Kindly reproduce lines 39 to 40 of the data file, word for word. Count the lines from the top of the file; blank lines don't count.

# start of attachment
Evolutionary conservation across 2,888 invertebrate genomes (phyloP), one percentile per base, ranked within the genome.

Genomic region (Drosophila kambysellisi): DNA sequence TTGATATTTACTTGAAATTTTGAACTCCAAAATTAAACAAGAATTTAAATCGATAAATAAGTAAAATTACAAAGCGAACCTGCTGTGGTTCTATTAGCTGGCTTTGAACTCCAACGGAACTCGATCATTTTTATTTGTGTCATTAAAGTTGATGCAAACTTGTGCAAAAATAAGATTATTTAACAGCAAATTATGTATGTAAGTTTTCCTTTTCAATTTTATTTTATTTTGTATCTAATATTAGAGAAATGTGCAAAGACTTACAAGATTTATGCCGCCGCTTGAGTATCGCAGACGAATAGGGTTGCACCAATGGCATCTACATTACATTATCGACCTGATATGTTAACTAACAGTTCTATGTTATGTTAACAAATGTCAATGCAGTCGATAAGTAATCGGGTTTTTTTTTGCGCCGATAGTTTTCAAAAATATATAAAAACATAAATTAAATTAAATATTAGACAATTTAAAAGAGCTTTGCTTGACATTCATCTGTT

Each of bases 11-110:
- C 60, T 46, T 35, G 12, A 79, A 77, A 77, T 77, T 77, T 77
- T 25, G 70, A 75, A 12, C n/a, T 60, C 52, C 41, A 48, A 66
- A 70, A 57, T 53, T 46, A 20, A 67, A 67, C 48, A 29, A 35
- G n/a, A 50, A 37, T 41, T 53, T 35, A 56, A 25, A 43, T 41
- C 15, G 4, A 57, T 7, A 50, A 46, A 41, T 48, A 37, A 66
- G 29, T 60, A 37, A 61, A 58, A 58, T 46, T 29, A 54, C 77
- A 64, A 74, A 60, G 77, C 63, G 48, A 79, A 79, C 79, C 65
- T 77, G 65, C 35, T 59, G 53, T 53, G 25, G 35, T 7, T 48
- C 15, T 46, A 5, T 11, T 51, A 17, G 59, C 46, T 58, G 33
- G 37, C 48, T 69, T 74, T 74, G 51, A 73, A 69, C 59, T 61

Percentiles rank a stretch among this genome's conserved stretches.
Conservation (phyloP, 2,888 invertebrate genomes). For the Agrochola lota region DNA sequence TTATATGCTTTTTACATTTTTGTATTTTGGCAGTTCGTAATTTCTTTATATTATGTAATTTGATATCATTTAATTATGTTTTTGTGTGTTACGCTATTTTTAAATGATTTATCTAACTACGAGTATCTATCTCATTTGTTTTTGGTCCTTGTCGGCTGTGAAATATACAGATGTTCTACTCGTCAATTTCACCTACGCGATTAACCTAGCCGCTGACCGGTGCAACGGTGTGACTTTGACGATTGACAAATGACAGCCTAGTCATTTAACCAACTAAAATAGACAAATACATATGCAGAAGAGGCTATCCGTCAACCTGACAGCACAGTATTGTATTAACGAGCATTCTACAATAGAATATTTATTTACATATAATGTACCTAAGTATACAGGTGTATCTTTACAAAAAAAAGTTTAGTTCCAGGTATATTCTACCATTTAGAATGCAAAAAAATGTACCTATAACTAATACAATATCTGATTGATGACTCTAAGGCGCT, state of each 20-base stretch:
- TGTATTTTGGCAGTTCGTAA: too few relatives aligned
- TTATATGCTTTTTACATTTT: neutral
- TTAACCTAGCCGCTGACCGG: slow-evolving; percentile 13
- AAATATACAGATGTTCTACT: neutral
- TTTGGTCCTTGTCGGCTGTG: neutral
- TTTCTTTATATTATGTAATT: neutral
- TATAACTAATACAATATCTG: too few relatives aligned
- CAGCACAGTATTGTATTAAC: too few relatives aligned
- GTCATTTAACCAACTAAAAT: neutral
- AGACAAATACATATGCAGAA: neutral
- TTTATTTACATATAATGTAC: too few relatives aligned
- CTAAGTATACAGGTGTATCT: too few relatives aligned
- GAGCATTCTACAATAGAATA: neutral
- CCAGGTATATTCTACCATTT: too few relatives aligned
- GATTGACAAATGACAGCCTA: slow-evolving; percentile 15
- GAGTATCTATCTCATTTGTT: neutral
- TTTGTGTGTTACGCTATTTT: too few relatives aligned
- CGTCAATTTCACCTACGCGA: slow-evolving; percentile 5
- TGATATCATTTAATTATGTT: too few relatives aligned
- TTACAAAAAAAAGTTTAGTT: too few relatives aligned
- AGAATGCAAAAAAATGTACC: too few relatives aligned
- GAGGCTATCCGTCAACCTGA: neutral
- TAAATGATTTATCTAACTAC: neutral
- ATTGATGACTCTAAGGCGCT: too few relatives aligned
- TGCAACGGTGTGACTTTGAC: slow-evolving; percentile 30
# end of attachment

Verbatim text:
- ATTGATGACTCTAAGGCGCT: too few relatives aligned
- TGCAACGGTGTGACTTTGAC: slow-evolving; percentile 30